The savings to taxpayers from the so-called reform of federal farm subsidies are turning out to be mythical – while cuts to programs to help farmers protect the environment are all too real.
When the latest Farm Bill was passed – after fevered debate over subsidies that for decades have flowed disproportionately to the largest and richest farmers – the estimated cost from 2014 to 2018 for federal crop subsidy programs and marketing loans combined was $23.6 billion. But the latest estimates from the Food and Agriculture Policy Research Institute at the University of Missouri are that the total cost of the two programs for those years will be $29.9 billion.
The Institute’s U.S. Crop Program Fiscal Costs Report, released last week, said that the increase is driven by much greater than expected enrollment in the Agriculture Risk Coverage (ARC) program, which pays all farmers in a county if the county-wide revenue for a covered commodity falls below a predetermined level. Under the 2014 Farm Bill, farmers have to choose between signing up for ARC or the Price Loss Coverage (PLC) program, which makes payments if a covered crop’s average price during the year is below a predetermined reference price.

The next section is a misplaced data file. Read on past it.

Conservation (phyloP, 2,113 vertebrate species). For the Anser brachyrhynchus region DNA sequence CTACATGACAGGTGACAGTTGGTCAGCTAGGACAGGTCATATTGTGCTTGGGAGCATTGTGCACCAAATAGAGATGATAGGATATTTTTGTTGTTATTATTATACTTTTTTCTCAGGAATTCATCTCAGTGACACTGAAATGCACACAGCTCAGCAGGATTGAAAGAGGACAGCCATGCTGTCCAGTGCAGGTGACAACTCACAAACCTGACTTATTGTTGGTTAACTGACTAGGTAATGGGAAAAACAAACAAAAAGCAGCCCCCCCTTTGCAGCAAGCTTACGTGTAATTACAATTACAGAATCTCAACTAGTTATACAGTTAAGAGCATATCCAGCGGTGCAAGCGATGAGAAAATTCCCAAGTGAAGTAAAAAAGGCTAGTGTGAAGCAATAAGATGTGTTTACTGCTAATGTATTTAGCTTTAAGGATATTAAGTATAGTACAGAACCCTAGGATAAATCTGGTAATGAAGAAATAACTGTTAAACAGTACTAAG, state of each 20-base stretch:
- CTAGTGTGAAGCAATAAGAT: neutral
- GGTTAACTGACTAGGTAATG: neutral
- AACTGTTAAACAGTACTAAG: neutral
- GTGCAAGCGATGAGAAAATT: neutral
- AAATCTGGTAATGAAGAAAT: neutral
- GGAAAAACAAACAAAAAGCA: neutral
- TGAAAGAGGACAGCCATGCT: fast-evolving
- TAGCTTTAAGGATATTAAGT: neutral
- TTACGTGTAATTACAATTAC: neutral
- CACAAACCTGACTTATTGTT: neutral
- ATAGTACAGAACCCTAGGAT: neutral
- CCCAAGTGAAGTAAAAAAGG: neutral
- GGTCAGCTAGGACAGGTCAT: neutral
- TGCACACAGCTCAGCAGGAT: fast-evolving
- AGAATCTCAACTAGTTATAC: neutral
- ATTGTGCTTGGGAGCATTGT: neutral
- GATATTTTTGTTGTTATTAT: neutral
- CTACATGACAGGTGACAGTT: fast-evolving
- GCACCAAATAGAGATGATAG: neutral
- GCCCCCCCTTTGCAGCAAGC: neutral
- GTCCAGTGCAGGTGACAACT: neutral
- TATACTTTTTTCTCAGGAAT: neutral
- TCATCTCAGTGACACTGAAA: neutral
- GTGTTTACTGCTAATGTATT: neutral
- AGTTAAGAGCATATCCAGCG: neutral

The two programs replaced the previous system of direct payments to all growers of covered crops and were supposed to save money. These new estimates show that these “reforms” will not save taxpayers money and were not really reforms at all – just more of the same.
Without marketing loans, the Institute estimates total ARC and PLC payments from 2014 through 2018 at $27 billion. The ARC program alone will cost $19.9 billion. USDA’s Farm Service Agency reports that farmers chose ARC for 76 percent of all crops on all acres, and almost all corn and soybean acres were enrolled in ARC.
The costs of these programs are ballooning at a time when major cuts are being made to conservation. The House Appropriations Committee just passed a bill that is incredibly destructive to a key program that helps farmers protect the environment.
The committee bill delays for yet another year full implementation of the Conservation Compliance Program established in 1985. This program is a quid pro quo between farmers and taxpayers: Farmers agree to take simple steps to protect soil and wetlands in return for generous farm and insurance subsidies.
The vast majority of farmers have been subject to these conservation requirements for a decade, and there is no good reason to once again delay their implementation while farmers who are depleting our soil and water continue to receive massive subsidies.